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Letters
May 23/30, 2007

Intensive Glucose Control in Elderly Adults

Author Affiliations
 

Letters Section Editor: Robert M. Golub, MD, Senior Editor.

JAMA. 2007;297(20):2195-2196. doi:10.1001/jama.297.20.2195-a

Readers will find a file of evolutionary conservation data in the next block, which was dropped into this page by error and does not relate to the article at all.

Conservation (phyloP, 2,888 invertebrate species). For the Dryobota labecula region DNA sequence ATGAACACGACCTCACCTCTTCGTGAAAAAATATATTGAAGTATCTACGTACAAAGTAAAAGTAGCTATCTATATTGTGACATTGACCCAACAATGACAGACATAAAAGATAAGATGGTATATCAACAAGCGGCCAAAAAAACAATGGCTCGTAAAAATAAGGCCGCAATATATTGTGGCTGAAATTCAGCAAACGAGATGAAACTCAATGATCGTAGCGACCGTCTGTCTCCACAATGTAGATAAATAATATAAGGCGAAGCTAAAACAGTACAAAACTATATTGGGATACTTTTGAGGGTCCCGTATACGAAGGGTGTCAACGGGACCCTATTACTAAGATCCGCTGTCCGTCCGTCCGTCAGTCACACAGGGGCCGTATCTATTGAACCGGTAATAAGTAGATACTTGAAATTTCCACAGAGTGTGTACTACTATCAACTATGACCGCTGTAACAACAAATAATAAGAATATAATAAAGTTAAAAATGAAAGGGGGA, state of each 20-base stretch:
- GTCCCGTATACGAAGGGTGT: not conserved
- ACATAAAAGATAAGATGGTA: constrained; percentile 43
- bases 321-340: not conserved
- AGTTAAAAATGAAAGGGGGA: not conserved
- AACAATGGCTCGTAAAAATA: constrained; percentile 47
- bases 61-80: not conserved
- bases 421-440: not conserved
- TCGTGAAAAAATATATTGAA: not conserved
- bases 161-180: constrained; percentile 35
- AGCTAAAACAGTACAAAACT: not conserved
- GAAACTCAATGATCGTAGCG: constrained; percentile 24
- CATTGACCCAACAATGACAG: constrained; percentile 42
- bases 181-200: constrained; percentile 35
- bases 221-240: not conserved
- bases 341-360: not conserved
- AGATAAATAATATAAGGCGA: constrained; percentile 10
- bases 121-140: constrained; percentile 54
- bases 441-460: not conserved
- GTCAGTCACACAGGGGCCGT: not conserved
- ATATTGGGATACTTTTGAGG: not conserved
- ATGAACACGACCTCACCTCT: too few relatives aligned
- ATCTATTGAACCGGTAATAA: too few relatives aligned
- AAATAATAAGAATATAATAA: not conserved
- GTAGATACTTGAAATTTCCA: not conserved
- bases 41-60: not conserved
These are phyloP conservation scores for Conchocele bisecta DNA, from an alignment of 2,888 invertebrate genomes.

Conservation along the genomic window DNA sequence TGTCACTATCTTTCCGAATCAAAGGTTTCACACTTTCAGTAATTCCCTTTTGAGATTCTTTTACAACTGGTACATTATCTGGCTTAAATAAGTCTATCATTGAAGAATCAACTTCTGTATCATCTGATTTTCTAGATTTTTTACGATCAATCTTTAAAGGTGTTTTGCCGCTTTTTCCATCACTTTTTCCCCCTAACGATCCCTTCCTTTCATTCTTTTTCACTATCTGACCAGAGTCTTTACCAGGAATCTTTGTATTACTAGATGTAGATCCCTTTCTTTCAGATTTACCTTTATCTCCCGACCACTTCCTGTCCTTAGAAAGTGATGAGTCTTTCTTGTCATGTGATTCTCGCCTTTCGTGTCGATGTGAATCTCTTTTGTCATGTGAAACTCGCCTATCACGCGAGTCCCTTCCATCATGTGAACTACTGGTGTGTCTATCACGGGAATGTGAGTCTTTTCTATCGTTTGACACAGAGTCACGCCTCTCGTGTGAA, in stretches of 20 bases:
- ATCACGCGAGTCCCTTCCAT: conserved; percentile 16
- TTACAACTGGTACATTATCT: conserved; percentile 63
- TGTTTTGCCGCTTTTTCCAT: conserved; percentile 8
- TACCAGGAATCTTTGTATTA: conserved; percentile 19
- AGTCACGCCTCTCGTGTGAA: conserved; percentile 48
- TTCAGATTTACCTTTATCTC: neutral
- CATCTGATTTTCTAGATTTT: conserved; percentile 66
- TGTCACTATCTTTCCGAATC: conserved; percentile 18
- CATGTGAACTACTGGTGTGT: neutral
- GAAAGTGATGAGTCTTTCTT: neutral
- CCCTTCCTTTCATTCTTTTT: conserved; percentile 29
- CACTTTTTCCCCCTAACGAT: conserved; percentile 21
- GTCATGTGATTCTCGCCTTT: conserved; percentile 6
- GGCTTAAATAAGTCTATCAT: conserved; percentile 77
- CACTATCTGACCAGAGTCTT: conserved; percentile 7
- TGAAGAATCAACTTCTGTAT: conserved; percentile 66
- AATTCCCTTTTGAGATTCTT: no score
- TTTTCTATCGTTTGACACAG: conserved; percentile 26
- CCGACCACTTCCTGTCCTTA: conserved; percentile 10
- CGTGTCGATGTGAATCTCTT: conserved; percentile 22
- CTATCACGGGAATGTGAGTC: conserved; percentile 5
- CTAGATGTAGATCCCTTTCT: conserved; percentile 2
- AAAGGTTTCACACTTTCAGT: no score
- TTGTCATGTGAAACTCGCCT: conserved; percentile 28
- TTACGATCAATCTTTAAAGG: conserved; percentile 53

To the Editor: In his Clinical Crossroads article, Dr Abrahamson1 reviewed medications for intensifying glucose control. We were dismayed by his recommendation for intensive glycemic therapy for a 74-year-old woman with no known microvascular disease. Abrahamson implied that the UK Prospective Diabetes Study (UKPDS) clinical trial provided evidence that intensive glycemic control produces cardiovascular benefit in type 2 diabetes; this is not the case. Reviewers of the epidemiological evidence have concluded that for type 2 diabetes (1) there is no experimental evidence suggesting that improved glycemic control produces cardiovascular benefit (the UKPDS clinical trial found no discernable improvements in diabetes-related mortality, cardiovascular events, vision, renal function, pain, symptomatic peripheral neuropathy, amputations, or quality of life over a 10-year period); (2) the UKPDS found significantly lower diabetes-related mortality, stroke, and visual decline from adding 3 to 4 blood pressure medications in pursuit of tight blood pressure control; and (3) in patients who were overweight (>120% of ideal body weight), treatment with metformin monotherapy was associated with reduced diabetes-related mortality and microvascular outcomes, while monotherapy with insulin or sulfonylureas was not, despite similar levels of glycemic control.24 Additionally, and of particular concern for those considering intensifying therapy, combination oral therapy (metformin plus sulfonylurea) was associated with higher diabetes-related mortality.2

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